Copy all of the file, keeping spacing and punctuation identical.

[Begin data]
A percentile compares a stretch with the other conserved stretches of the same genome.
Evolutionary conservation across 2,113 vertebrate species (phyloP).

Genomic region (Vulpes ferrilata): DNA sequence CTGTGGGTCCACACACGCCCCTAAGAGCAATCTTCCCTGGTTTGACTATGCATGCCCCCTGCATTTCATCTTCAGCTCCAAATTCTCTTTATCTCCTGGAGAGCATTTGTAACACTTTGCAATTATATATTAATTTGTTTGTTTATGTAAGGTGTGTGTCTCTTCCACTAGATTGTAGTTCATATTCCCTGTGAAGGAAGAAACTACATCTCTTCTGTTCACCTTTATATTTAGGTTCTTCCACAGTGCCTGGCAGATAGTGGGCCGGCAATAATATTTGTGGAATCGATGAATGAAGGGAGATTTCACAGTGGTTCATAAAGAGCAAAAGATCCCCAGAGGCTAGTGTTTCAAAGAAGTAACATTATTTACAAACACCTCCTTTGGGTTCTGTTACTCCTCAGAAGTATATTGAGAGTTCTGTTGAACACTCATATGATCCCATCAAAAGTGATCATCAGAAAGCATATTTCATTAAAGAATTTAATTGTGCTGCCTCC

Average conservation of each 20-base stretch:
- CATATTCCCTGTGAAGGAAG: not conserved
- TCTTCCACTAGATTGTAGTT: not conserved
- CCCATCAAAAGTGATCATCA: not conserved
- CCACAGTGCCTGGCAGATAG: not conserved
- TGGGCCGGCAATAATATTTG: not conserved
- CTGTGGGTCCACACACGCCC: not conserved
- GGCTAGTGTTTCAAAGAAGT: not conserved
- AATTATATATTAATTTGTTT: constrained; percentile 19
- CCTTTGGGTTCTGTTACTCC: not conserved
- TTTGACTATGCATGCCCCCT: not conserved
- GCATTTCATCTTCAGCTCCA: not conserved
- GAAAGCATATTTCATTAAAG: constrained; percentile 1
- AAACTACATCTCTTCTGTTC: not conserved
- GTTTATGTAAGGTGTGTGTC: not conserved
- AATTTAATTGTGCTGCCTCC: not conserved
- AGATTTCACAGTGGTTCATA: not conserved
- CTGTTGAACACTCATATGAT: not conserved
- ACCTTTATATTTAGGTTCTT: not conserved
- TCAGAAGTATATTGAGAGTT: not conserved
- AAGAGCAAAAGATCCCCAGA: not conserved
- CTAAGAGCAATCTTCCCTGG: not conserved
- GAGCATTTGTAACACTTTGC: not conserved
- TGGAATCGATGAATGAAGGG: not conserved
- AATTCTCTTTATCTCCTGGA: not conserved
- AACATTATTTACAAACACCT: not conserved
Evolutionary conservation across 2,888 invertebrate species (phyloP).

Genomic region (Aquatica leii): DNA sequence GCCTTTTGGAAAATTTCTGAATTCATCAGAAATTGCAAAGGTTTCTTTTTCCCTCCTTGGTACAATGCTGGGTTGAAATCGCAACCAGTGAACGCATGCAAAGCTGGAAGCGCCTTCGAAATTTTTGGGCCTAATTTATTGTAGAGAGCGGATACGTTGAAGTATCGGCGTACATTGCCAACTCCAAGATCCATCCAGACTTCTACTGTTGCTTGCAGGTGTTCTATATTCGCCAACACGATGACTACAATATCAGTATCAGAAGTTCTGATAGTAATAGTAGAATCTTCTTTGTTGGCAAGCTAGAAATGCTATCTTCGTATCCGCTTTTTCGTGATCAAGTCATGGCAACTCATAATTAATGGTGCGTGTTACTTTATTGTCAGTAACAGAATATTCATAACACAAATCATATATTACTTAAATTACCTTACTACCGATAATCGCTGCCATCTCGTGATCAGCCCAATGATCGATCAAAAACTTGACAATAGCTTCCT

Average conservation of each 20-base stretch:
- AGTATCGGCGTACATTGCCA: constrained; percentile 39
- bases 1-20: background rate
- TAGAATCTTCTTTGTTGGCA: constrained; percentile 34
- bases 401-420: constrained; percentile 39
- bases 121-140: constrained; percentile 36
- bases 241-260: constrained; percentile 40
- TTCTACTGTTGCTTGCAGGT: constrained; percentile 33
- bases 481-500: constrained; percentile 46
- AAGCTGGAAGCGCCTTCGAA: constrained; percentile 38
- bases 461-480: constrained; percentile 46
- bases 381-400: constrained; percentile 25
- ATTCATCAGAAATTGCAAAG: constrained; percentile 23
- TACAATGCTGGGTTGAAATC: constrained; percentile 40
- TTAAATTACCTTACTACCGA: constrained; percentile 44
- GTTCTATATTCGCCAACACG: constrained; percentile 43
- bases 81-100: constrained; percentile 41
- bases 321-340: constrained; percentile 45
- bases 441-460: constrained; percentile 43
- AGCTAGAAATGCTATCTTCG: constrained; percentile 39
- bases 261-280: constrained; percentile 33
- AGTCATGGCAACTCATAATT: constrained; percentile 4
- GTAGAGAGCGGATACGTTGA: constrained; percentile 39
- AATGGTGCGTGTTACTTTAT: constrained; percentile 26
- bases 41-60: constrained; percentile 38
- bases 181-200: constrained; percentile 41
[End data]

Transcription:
A percentile compares a stretch with the other conserved stretches of the same genome.
Evolutionary conservation across 2,113 vertebrate species (phyloP).

Genomic region (Vulpes ferrilata): DNA sequence CTGTGGGTCCACACACGCCCCTAAGAGCAATCTTCCCTGGTTTGACTATGCATGCCCCCTGCATTTCATCTTCAGCTCCAAATTCTCTTTATCTCCTGGAGAGCATTTGTAACACTTTGCAATTATATATTAATTTGTTTGTTTATGTAAGGTGTGTGTCTCTTCCACTAGATTGTAGTTCATATTCCCTGTGAAGGAAGAAACTACATCTCTTCTGTTCACCTTTATATTTAGGTTCTTCCACAGTGCCTGGCAGATAGTGGGCCGGCAATAATATTTGTGGAATCGATGAATGAAGGGAGATTTCACAGTGGTTCATAAAGAGCAAAAGATCCCCAGAGGCTAGTGTTTCAAAGAAGTAACATTATTTACAAACACCTCCTTTGGGTTCTGTTACTCCTCAGAAGTATATTGAGAGTTCTGTTGAACACTCATATGATCCCATCAAAAGTGATCATCAGAAAGCATATTTCATTAAAGAATTTAATTGTGCTGCCTCC

Average conservation of each 20-base stretch:
- CATATTCCCTGTGAAGGAAG: not conserved
- TCTTCCACTAGATTGTAGTT: not conserved
- CCCATCAAAAGTGATCATCA: not conserved
- CCACAGTGCCTGGCAGATAG: not conserved
- TGGGCCGGCAATAATATTTG: not conserved
- CTGTGGGTCCACACACGCCC: not conserved
- GGCTAGTGTTTCAAAGAAGT: not conserved
- AATTATATATTAATTTGTTT: constrained; percentile 19
- CCTTTGGGTTCTGTTACTCC: not conserved
- TTTGACTATGCATGCCCCCT: not conserved
- GCATTTCATCTTCAGCTCCA: not conserved
- GAAAGCATATTTCATTAAAG: constrained; percentile 1
- AAACTACATCTCTTCTGTTC: not conserved
- GTTTATGTAAGGTGTGTGTC: not conserved
- AATTTAATTGTGCTGCCTCC: not conserved
- AGATTTCACAGTGGTTCATA: not conserved
- CTGTTGAACACTCATATGAT: not conserved
- ACCTTTATATTTAGGTTCTT: not conserved
- TCAGAAGTATATTGAGAGTT: not conserved
- AAGAGCAAAAGATCCCCAGA: not conserved
- CTAAGAGCAATCTTCCCTGG: not conserved
- GAGCATTTGTAACACTTTGC: not conserved
- TGGAATCGATGAATGAAGGG: not conserved
- AATTCTCTTTATCTCCTGGA: not conserved
- AACATTATTTACAAACACCT: not conserved
Evolutionary conservation across 2,888 invertebrate species (phyloP).

Genomic region (Aquatica leii): DNA sequence GCCTTTTGGAAAATTTCTGAATTCATCAGAAATTGCAAAGGTTTCTTTTTCCCTCCTTGGTACAATGCTGGGTTGAAATCGCAACCAGTGAACGCATGCAAAGCTGGAAGCGCCTTCGAAATTTTTGGGCCTAATTTATTGTAGAGAGCGGATACGTTGAAGTATCGGCGTACATTGCCAACTCCAAGATCCATCCAGACTTCTACTGTTGCTTGCAGGTGTTCTATATTCGCCAACACGATGACTACAATATCAGTATCAGAAGTTCTGATAGTAATAGTAGAATCTTCTTTGTTGGCAAGCTAGAAATGCTATCTTCGTATCCGCTTTTTCGTGATCAAGTCATGGCAACTCATAATTAATGGTGCGTGTTACTTTATTGTCAGTAACAGAATATTCATAACACAAATCATATATTACTTAAATTACCTTACTACCGATAATCGCTGCCATCTCGTGATCAGCCCAATGATCGATCAAAAACTTGACAATAGCTTCCT

Average conservation of each 20-base stretch:
- AGTATCGGCGTACATTGCCA: constrained; percentile 39
- bases 1-20: background rate
- TAGAATCTTCTTTGTTGGCA: constrained; percentile 34
- bases 401-420: constrained; percentile 39
- bases 121-140: constrained; percentile 36
- bases 241-260: constrained; percentile 40
- TTCTACTGTTGCTTGCAGGT: constrained; percentile 33
- bases 481-500: constrained; percentile 46
- AAGCTGGAAGCGCCTTCGAA: constrained; percentile 38
- bases 461-480: constrained; percentile 46
- bases 381-400: constrained; percentile 25
- ATTCATCAGAAATTGCAAAG: constrained; percentile 23
- TACAATGCTGGGTTGAAATC: constrained; percentile 40
- TTAAATTACCTTACTACCGA: constrained; percentile 44
- GTTCTATATTCGCCAACACG: constrained; percentile 43
- bases 81-100: constrained; percentile 41
- bases 321-340: constrained; percentile 45
- bases 441-460: constrained; percentile 43
- AGCTAGAAATGCTATCTTCG: constrained; percentile 39
- bases 261-280: constrained; percentile 33
- AGTCATGGCAACTCATAATT: constrained; percentile 4
- GTAGAGAGCGGATACGTTGA: constrained; percentile 39
- AATGGTGCGTGTTACTTTAT: constrained; percentile 26
- bases 41-60: constrained; percentile 38
- bases 181-200: constrained; percentile 41